A Mix Bag
The Union Budget proposals, prima facie, appear a mixed bag for the second largest cement industry in the world. With margins under pressure and production suffering from increased cost, India's cement industry had demanded respite from high VAT, simpler excise duty structure, scrapping import duty on fuel inputs, etc. However, the Budget 2011-12 presented to the parliament on 28 February 2011 is far from these short-term demands. In his Budget speech, the Finance Minister said "As a measure of relief to cement industry, I propose to replace the existing excise duty rates with composite rates having an ad valorem and specific component with some rationalisation. The basic customs duty on two critical raw materials of this industry, viz, pet coke and gypsum is proposed to be reduced to 2.5 per cent". A day after the presentation, cement prices in Mumbai were raised by Rs 10 for a 50-kg bag.
The tax proposals are likely to create implementation issues in the interim period. The Budget, within its perimeters and called to resolved tax anomaly, has consolidated the specified and ad-valorem rates, the move likely to push up effective prices. As a token, it has also halved the customs duties on petroleum coke and gypsum. While there are not many cement makers using pet coal, gypsum is used in small quantities (about five per cent of total volume) and hence, have limited benefit. Further, the budget has also imposed one per cent excise duty on coal, a new introduction. Coal India, has also decided to revise coal prices upwards, although it did not devolve the quantum but the hikes are likely to be steep while the imported coal costs continue to remain firmly high. This will add to the cement cost, adversely impacting the cement industry.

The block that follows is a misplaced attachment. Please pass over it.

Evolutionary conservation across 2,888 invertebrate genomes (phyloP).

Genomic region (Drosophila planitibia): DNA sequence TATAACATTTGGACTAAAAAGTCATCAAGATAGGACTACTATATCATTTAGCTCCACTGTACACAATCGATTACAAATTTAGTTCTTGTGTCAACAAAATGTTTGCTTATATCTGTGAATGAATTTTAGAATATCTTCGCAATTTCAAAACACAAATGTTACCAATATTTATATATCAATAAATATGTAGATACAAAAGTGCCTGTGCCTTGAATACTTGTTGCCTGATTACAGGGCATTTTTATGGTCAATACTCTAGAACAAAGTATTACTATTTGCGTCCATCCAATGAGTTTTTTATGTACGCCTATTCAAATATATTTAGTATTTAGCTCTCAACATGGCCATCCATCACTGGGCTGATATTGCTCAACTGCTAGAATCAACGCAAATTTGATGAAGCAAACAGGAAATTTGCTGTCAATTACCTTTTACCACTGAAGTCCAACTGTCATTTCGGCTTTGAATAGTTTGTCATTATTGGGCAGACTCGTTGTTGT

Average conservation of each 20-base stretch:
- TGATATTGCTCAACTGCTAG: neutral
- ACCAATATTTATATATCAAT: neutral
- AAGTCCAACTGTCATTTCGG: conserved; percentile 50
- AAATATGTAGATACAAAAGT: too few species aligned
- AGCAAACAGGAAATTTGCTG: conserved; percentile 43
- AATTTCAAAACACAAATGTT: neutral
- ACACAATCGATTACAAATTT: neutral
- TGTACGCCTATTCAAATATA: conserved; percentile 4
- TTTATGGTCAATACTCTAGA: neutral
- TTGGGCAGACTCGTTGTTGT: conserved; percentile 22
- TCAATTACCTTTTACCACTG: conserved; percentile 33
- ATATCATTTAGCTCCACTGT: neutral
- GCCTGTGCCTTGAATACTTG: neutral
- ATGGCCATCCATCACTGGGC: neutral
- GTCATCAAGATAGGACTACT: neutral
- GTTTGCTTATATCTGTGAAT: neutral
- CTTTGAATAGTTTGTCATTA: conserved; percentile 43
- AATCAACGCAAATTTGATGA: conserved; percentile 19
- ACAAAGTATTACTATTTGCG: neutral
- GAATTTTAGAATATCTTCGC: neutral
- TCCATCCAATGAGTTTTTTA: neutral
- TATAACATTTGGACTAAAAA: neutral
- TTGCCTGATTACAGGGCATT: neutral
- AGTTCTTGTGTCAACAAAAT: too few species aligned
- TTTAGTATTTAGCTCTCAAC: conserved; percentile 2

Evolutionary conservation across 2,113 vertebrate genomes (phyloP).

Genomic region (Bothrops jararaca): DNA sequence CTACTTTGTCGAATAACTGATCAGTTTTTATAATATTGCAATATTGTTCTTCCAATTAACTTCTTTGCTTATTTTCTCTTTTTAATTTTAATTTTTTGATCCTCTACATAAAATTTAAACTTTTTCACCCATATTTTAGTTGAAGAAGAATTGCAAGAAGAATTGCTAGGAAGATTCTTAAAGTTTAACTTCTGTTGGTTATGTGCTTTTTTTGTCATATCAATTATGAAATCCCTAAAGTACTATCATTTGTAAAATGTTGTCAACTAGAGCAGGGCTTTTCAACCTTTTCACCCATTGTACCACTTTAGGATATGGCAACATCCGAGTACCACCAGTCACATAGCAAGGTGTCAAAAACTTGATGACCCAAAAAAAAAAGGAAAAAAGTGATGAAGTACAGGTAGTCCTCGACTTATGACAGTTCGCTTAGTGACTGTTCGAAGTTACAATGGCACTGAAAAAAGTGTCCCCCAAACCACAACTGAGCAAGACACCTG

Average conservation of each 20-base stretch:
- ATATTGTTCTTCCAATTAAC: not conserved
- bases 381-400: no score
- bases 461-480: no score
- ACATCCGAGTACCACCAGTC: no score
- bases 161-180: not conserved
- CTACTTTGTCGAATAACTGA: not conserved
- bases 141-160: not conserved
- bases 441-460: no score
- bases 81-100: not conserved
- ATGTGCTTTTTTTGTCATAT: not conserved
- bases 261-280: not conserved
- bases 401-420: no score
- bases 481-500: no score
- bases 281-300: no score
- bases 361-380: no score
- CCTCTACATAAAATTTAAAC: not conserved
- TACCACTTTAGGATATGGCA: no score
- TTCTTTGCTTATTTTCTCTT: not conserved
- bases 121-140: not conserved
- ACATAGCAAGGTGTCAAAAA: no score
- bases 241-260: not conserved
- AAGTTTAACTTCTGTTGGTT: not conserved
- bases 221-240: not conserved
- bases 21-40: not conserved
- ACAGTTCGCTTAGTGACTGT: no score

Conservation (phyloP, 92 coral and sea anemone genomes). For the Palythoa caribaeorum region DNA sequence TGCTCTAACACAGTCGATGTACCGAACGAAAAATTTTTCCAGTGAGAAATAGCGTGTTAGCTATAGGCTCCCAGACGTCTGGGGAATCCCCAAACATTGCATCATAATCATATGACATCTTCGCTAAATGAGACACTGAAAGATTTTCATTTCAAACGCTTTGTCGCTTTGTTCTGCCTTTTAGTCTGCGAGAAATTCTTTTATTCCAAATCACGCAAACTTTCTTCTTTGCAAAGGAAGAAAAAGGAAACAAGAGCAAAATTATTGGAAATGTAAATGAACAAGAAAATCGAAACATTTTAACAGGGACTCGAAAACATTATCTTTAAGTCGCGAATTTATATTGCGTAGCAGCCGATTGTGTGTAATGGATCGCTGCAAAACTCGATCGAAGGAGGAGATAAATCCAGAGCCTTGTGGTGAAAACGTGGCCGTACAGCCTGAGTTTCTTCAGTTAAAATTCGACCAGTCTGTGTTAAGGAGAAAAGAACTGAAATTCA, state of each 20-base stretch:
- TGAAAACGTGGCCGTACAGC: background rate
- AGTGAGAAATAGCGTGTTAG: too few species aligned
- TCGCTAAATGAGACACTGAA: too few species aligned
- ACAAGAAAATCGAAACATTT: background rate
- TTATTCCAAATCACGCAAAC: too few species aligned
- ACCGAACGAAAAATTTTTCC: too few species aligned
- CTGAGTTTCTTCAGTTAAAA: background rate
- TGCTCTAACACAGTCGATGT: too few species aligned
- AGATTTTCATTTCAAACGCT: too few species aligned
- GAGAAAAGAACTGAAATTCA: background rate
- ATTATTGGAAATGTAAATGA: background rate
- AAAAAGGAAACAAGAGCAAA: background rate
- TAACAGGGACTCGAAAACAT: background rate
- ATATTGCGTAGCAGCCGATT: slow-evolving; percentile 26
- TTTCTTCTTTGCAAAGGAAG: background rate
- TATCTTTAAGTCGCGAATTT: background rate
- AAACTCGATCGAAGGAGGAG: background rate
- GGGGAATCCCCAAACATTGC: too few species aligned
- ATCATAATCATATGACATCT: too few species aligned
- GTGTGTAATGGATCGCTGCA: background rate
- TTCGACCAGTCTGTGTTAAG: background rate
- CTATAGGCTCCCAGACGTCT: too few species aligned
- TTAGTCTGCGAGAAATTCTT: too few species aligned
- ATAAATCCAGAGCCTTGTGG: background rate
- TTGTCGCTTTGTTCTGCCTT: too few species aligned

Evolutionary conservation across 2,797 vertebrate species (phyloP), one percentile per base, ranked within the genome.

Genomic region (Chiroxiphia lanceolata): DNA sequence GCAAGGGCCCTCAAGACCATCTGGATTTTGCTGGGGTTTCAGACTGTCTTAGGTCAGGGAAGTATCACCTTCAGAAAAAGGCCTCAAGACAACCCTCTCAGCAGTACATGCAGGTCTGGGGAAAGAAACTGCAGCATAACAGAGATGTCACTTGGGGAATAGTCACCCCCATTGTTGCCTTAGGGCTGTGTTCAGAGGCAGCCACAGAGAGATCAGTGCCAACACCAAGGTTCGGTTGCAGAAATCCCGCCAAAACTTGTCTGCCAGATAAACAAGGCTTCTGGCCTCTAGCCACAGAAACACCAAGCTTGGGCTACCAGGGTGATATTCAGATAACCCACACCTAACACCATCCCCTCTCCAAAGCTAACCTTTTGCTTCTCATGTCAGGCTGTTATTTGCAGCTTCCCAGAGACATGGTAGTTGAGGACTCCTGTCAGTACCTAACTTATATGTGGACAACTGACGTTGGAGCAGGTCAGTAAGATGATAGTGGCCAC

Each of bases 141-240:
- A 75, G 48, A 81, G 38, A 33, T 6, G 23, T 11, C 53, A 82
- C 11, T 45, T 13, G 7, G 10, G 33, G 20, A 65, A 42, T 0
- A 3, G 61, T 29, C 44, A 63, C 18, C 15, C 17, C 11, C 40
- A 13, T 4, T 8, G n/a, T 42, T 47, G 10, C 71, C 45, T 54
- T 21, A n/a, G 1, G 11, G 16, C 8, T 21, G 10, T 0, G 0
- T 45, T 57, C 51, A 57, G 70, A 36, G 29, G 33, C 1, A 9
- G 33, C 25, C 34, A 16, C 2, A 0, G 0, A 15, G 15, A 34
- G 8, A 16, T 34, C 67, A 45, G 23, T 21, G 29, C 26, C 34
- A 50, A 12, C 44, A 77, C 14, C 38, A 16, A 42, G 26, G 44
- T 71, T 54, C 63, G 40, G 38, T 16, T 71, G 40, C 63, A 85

A closer look reveals a brighter side. The Budget would sustain the buoyant economic growth rate through increased spending on infrastructure creating demand for cement in the longer term. Historically, government spending on infrastructure, particularly in road sector had a positive impact on cement demand. The budget proposes to increase total government spending by 13 per cent in 2011-12 while the allocation for infrastructure sector has been stepped up by 23 per cent. Further, to boost infrastructure development it has allowed tax free bonds to be issued by Railways, NHAI, HUDCO and ports. Besides the infrastructure sectors, the Budget has provided ample stimulant to the housing sector which consumes around 70 per cent of cement supply.
Given the favourable economic conditions and government's endeavour for inclusive growth and increased spending, the cement industry will see a quick resurgence from the demand pangs. In 2011-12 production is likely to increase by over 11 per cent from the five per cent expected this year. However, cost would continue to dog the industry, higher demand would negate this impact.